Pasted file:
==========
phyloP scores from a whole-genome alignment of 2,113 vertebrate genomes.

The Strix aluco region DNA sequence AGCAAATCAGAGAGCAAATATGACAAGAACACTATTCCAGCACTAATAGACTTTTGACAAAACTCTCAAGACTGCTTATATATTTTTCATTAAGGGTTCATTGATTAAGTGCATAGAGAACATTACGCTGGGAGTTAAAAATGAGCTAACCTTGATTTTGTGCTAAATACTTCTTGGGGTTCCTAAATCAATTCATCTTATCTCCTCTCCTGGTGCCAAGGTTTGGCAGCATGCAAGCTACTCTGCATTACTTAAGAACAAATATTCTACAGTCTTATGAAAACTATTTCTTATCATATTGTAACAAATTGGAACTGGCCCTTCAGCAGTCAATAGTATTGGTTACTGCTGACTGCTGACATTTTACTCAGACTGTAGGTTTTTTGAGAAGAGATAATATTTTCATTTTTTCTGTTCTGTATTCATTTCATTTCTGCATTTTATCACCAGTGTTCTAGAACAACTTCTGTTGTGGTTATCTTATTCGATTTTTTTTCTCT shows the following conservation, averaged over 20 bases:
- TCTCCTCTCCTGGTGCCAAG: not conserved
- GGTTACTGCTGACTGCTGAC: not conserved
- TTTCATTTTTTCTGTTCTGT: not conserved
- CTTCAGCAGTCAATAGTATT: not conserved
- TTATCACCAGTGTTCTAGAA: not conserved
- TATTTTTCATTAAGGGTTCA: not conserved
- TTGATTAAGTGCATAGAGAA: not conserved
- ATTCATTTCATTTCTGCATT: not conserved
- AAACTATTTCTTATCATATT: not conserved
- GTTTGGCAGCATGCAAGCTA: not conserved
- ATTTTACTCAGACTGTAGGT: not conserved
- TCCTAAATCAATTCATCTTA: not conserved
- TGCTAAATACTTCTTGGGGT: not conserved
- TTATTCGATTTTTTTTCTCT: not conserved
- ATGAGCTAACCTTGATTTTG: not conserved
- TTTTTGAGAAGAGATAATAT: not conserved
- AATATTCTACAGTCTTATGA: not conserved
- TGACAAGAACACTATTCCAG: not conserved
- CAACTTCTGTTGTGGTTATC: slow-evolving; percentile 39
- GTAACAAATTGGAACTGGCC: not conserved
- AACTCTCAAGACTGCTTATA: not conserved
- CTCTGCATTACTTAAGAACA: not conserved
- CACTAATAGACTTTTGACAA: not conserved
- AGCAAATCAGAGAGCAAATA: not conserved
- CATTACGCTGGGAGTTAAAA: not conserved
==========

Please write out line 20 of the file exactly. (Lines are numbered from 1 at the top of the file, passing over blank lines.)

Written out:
- TGACAAGAACACTATTCCAG: not conserved